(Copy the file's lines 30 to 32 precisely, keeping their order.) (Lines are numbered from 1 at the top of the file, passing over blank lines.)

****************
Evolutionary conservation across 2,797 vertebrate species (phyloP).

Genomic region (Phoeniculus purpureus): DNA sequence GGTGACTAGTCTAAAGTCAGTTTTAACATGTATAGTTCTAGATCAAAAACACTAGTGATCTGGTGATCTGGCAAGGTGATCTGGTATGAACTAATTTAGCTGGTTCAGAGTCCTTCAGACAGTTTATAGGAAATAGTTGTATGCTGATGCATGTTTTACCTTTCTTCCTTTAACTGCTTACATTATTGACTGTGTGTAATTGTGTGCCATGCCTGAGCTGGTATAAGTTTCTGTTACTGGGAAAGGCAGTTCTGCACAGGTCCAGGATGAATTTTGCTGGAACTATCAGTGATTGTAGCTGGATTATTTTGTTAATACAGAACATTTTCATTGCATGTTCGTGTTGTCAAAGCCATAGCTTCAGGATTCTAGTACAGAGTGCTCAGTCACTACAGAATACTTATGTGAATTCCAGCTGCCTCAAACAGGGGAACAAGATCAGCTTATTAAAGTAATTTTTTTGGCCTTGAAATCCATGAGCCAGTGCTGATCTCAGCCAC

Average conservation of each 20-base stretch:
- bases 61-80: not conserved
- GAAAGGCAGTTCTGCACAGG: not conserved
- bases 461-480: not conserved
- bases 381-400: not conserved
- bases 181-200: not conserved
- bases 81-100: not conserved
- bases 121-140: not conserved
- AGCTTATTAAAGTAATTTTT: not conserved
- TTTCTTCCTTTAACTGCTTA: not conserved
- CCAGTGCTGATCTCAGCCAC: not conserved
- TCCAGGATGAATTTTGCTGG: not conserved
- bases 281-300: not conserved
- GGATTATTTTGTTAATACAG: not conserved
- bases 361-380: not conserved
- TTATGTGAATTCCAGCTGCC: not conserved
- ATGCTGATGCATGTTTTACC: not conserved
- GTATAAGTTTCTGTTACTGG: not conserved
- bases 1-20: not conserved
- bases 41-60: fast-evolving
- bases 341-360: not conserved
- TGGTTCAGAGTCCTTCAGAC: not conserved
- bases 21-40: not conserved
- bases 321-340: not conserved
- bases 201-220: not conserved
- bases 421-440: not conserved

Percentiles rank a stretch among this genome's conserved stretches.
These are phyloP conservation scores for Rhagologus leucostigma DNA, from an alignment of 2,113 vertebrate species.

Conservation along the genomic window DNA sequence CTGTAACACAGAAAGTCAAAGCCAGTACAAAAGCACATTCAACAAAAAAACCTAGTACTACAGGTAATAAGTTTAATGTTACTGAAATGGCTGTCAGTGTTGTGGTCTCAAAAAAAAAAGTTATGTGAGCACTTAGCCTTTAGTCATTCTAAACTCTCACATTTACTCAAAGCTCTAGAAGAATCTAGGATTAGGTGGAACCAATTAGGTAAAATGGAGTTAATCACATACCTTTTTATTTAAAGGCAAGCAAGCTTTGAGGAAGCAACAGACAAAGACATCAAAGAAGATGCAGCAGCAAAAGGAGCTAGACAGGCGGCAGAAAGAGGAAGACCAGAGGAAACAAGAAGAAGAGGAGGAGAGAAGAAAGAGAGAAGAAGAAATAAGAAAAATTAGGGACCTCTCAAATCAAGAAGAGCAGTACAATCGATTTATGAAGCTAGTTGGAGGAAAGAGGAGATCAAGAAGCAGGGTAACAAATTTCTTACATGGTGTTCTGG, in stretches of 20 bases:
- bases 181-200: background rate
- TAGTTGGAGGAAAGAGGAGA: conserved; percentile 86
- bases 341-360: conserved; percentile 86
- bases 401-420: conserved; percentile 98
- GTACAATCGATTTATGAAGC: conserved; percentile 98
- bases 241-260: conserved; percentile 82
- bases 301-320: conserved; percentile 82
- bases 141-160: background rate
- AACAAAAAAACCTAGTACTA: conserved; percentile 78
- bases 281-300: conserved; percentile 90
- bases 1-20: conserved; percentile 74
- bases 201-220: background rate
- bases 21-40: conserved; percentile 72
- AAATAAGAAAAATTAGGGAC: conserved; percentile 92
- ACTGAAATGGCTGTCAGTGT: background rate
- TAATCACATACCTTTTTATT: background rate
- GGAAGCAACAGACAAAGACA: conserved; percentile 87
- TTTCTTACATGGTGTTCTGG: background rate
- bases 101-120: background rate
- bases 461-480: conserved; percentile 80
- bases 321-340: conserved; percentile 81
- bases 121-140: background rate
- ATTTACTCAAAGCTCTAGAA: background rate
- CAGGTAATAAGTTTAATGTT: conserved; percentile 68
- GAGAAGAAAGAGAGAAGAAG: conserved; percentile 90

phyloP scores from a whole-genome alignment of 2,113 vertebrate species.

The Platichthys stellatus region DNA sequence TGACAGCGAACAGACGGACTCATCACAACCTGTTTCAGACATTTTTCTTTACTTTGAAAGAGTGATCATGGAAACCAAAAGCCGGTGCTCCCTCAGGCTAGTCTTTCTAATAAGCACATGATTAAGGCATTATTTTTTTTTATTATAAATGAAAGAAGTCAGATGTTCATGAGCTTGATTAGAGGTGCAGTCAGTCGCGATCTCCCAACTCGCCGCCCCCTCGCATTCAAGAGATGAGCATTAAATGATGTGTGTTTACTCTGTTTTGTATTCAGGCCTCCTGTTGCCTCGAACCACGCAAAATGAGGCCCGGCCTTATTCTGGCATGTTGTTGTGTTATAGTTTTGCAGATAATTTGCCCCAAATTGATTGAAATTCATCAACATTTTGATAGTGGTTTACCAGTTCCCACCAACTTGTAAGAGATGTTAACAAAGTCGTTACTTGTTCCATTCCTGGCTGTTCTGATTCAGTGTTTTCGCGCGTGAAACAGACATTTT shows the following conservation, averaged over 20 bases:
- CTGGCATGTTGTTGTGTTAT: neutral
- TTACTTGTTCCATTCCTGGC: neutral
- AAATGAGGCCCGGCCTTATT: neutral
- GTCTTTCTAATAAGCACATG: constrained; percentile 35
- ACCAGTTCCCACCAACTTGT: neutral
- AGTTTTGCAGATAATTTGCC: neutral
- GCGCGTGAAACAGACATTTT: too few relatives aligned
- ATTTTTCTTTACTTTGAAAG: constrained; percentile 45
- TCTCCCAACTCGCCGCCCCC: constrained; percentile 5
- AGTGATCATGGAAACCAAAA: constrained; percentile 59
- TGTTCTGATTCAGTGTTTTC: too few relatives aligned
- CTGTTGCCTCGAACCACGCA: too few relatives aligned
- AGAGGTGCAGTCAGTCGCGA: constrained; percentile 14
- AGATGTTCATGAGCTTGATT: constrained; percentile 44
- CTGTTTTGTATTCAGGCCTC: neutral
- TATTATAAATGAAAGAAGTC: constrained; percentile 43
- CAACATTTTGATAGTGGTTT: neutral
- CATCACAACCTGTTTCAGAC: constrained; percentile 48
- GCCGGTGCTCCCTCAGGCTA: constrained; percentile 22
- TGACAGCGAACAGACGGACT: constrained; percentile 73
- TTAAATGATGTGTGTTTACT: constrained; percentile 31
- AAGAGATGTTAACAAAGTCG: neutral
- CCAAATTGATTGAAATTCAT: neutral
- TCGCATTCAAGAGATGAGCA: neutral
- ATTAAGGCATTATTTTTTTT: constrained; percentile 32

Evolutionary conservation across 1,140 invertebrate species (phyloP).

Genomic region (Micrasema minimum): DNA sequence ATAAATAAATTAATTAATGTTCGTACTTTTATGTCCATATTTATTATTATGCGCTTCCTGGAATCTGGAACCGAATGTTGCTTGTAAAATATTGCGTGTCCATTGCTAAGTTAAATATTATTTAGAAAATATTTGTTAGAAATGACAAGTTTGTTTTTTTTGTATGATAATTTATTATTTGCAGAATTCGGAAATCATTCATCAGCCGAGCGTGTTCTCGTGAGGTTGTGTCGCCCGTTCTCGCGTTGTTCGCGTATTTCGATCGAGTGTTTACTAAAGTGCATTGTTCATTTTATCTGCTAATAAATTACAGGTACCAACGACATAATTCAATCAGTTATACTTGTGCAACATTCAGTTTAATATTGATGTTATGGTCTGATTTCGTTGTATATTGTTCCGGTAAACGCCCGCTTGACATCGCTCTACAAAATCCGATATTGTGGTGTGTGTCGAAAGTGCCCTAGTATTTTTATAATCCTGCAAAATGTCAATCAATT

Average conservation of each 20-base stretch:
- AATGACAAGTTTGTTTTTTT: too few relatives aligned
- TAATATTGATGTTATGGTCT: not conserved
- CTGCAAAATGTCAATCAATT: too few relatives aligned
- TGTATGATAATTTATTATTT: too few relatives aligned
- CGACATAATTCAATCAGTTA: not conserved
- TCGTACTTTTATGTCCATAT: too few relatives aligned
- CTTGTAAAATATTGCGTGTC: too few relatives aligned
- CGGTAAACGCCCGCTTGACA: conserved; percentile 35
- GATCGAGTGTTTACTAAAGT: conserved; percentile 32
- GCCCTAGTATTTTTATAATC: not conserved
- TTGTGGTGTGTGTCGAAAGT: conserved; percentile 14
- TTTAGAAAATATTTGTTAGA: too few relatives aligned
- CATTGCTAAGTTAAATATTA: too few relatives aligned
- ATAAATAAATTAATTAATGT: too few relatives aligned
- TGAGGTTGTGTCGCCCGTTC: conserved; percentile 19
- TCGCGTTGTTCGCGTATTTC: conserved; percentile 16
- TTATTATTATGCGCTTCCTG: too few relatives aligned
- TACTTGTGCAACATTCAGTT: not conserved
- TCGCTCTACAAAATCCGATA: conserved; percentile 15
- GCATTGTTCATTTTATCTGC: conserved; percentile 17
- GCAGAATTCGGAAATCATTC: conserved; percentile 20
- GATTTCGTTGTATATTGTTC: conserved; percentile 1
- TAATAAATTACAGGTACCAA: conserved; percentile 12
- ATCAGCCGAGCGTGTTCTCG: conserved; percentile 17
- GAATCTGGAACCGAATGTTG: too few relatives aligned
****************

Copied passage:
These are phyloP conservation scores for Rhagologus leucostigma DNA, from an alignment of 2,113 vertebrate species.

Conservation along the genomic window DNA sequence CTGTAACACAGAAAGTCAAAGCCAGTACAAAAGCACATTCAACAAAAAAACCTAGTACTACAGGTAATAAGTTTAATGTTACTGAAATGGCTGTCAGTGTTGTGGTCTCAAAAAAAAAAGTTATGTGAGCACTTAGCCTTTAGTCATTCTAAACTCTCACATTTACTCAAAGCTCTAGAAGAATCTAGGATTAGGTGGAACCAATTAGGTAAAATGGAGTTAATCACATACCTTTTTATTTAAAGGCAAGCAAGCTTTGAGGAAGCAACAGACAAAGACATCAAAGAAGATGCAGCAGCAAAAGGAGCTAGACAGGCGGCAGAAAGAGGAAGACCAGAGGAAACAAGAAGAAGAGGAGGAGAGAAGAAAGAGAGAAGAAGAAATAAGAAAAATTAGGGACCTCTCAAATCAAGAAGAGCAGTACAATCGATTTATGAAGCTAGTTGGAGGAAAGAGGAGATCAAGAAGCAGGGTAACAAATTTCTTACATGGTGTTCTGG, in stretches of 20 bases:
- bases 181-200: background rate